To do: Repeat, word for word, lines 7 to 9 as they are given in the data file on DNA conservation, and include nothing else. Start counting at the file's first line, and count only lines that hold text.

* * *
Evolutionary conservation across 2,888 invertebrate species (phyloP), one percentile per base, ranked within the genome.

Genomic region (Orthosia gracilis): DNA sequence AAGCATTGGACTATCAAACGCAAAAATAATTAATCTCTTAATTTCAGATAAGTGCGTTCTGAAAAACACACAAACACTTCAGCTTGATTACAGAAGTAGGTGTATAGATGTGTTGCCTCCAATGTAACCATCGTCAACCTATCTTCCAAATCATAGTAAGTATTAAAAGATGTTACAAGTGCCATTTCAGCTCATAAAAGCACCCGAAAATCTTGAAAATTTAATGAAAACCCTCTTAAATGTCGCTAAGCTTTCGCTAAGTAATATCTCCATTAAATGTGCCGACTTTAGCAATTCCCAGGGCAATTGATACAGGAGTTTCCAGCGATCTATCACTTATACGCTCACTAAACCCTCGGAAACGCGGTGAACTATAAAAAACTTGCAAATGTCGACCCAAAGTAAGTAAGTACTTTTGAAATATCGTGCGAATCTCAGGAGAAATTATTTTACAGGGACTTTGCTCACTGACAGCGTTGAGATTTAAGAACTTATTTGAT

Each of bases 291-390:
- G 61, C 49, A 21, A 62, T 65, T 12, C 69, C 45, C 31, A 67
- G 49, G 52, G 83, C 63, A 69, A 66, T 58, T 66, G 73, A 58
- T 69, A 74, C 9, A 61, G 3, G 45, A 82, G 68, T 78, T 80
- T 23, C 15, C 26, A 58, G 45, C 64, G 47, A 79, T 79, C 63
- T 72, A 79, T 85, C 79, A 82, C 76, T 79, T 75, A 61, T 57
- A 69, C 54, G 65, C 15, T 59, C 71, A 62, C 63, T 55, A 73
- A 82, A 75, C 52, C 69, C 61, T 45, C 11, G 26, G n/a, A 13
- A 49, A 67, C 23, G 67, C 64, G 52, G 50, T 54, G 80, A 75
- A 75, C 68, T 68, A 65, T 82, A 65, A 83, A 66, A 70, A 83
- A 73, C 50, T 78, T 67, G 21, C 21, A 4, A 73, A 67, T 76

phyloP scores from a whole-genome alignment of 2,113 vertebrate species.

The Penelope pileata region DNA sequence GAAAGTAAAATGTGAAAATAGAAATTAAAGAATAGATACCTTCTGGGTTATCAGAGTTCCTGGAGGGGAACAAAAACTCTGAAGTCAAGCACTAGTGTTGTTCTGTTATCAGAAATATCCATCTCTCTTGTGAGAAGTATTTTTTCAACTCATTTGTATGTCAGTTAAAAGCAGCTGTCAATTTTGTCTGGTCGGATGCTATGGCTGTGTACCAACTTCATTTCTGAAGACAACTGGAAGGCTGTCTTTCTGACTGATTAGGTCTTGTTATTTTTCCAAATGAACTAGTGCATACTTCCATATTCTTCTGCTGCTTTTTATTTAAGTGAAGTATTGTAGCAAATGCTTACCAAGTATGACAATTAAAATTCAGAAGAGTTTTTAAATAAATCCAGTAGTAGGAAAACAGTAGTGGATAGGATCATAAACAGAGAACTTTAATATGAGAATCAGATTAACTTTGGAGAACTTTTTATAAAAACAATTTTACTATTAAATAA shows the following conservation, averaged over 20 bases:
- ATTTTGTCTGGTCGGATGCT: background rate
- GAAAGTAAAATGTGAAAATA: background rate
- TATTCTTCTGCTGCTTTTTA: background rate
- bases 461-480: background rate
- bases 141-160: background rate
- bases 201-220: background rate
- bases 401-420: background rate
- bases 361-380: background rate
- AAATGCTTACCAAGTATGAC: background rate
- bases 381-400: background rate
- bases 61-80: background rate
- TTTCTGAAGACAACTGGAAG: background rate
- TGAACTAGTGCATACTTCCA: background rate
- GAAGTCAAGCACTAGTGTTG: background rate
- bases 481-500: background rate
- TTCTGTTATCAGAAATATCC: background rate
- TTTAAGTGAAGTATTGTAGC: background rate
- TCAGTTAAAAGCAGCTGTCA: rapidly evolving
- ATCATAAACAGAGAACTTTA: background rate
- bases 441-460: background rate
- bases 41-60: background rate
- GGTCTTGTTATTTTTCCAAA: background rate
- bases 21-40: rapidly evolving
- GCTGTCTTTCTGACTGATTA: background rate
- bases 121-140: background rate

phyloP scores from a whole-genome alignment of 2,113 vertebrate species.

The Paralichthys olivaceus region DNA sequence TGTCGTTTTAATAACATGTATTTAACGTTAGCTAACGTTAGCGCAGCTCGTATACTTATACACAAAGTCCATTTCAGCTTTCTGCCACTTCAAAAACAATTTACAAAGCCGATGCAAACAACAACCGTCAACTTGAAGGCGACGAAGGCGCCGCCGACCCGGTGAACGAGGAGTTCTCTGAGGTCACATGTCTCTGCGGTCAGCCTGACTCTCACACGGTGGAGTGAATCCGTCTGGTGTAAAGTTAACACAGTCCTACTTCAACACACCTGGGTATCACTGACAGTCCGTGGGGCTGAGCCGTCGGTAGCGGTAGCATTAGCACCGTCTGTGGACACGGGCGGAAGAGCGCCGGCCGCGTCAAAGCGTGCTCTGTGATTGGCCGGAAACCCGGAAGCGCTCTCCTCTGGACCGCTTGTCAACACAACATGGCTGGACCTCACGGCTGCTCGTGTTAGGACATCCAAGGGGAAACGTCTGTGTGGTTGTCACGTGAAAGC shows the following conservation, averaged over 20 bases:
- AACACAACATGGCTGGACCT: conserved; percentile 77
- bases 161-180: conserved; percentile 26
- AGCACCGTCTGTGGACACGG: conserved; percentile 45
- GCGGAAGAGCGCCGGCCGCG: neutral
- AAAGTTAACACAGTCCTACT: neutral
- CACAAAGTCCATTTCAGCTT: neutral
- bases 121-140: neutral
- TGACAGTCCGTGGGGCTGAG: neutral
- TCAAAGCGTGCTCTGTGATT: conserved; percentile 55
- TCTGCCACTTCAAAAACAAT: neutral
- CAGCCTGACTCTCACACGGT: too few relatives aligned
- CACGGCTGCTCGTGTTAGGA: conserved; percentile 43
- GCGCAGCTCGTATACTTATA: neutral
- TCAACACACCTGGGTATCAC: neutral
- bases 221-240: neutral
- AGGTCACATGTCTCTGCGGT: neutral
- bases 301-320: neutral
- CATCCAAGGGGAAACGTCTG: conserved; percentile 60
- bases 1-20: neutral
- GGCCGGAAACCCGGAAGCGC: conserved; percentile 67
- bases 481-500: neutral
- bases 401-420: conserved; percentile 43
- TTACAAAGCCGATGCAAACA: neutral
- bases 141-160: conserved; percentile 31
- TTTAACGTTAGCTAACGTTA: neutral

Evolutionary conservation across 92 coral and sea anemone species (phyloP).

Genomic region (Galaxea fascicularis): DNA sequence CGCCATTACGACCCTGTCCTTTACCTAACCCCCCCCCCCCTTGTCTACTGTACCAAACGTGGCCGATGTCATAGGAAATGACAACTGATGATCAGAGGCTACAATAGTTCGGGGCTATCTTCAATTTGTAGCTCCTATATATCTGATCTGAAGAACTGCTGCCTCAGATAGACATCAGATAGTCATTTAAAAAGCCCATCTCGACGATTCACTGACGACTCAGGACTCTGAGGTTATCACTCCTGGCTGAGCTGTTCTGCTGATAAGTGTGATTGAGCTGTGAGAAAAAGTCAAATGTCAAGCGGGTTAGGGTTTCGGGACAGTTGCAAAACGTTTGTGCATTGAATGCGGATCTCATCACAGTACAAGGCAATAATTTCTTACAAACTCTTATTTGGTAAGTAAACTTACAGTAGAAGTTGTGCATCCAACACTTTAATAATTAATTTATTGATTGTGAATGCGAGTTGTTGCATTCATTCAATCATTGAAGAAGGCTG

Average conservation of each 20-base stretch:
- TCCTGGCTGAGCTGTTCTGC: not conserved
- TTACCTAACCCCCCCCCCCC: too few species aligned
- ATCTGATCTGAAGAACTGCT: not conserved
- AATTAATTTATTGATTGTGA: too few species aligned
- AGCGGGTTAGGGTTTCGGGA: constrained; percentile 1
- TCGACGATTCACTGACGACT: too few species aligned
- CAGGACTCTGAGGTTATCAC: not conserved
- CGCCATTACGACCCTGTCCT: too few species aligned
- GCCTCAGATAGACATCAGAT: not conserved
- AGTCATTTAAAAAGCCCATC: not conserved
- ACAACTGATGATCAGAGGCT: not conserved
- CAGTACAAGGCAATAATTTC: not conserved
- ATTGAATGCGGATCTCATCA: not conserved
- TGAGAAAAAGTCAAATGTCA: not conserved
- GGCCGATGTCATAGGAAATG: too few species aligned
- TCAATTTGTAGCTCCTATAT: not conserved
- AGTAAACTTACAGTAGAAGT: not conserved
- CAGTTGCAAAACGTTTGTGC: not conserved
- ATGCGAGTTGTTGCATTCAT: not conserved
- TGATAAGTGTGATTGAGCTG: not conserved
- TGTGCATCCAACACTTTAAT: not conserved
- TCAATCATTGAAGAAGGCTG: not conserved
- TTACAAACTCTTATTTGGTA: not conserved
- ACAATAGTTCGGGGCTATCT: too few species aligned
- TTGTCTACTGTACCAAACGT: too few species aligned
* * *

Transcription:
- T 23, C 15, C 26, A 58, G 45, C 64, G 47, A 79, T 79, C 63
- T 72, A 79, T 85, C 79, A 82, C 76, T 79, T 75, A 61, T 57
- A 69, C 54, G 65, C 15, T 59, C 71, A 62, C 63, T 55, A 73